The assistant who had an excessive number of time adjustments “may need a stronger level of discipline” than a memorandum of reprimand, Chief Internal Auditor Steve Shepherd writes in the audit.
The audit also notes that the assistant’s office was on the third floor of the administration building and that her supervisor’s office was on the first floor. “The employee may need to be moved to the first floor so she can be observed daily by her supervisor,’’ the audit says.
Asked about the problems with the assistant, Dansby said, “This is a personnel matter, and by policy we don’t discuss personnel matters.”
District administrators responded in the audit that the assistant had already received additional disciplinary action. A conference was conducted with her “to clearly lay out expectations,” the response says. Officials also say her office had already been moved to the first floor.
The district rejected the audit’s recommendation to cap overtime, saying it would interfere with work flow and with work that had to be accomplished within a certain time period.
In 2012, the district paid overtime of $4.79 million compared with $4.697 million in 2011, the audit reports.
Most school districts have to work constantly to tighten up rules on overtime, said David Brewer, a former assistant superintendent for business in the Birdville school district. It is all too common, Brewer said, to depend on supervisors who are too lenient or who may be more apt to bend the rules for some employees.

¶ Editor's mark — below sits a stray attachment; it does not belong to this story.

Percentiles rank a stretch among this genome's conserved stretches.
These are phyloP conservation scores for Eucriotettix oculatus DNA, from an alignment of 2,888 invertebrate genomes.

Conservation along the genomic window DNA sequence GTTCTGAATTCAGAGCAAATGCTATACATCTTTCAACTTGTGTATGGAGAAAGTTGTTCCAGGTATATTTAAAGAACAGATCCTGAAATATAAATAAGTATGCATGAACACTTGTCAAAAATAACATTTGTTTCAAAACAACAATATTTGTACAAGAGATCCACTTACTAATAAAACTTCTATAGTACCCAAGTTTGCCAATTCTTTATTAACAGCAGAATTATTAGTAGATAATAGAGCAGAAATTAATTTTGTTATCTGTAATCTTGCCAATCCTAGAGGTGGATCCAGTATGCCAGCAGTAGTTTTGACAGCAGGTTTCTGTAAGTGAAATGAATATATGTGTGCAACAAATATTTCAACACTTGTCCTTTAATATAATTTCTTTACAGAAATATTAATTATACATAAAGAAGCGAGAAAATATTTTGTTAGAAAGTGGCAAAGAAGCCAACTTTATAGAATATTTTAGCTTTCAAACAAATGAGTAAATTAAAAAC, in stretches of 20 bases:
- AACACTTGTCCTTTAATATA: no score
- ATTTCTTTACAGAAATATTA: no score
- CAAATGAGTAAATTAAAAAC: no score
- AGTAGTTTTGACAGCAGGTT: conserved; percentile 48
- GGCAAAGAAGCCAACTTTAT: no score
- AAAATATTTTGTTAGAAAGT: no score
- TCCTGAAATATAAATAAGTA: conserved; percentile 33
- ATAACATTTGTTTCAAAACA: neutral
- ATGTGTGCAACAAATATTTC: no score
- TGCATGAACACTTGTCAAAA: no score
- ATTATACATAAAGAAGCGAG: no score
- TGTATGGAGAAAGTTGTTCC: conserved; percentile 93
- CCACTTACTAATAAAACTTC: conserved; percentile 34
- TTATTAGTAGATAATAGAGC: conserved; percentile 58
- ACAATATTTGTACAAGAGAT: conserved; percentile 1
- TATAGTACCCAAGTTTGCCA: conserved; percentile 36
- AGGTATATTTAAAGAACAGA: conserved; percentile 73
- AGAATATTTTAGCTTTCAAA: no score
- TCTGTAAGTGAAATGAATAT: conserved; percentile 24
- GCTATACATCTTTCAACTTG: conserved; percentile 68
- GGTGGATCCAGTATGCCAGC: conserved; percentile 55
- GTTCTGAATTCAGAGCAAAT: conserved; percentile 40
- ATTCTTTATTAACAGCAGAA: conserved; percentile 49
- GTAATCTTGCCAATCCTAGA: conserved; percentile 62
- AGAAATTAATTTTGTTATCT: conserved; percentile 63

“Anywhere on that supervisors’ chain [of command], if there is a weak link, there’s a potential for fraud and abuse,” Brewer said.
A local certified public accountant said he was surprised by the high percentage of the auditor’s sampling that showed employees making excessive time adjustments.
“That could mean that you’ve got some serious problems,” said the accountant, Don Anderson.
Auditors took a sampling of 207 employees to determine how many had made repeated time adjustments to their timecards. Auditors found 41 employees had made changes.
Excessive timecard changes by employees opens up the possibility of incorrect or unapproved hours, which could lead to overpayments, Shepherd writes in the audit.
“All hourly employees should correctly punch time in and out daily so that payroll records are accurate,” Shepherd writes.
The auditors reviewed all elementary and middle school financial secretaries and selected elementary office assistants. Four of those employees had more than 140 adjustments out of 169 days worked from Sept. 1, 2012, to May 30, 2013, the audit says. And some employees, including some middle school secretaries, adjusted their own time without electronic supervisory approval.
District officials say in the audit that principals will now have greater control over timekeepers who approve timecards for employees.
But Anderson, who is also a forensic accountant, said it might be a good idea to have an external audit group conduct a more comprehensive look at payroll and purchasing.
“That may be needed to verify that the taxpayer is getting their money’s worth,” Anderson said.
In the audit Shepherd urges the district to get a handle on excessive timecard changes.
The district processes three payrolls a month for 12,560 employees that total $43.2 million.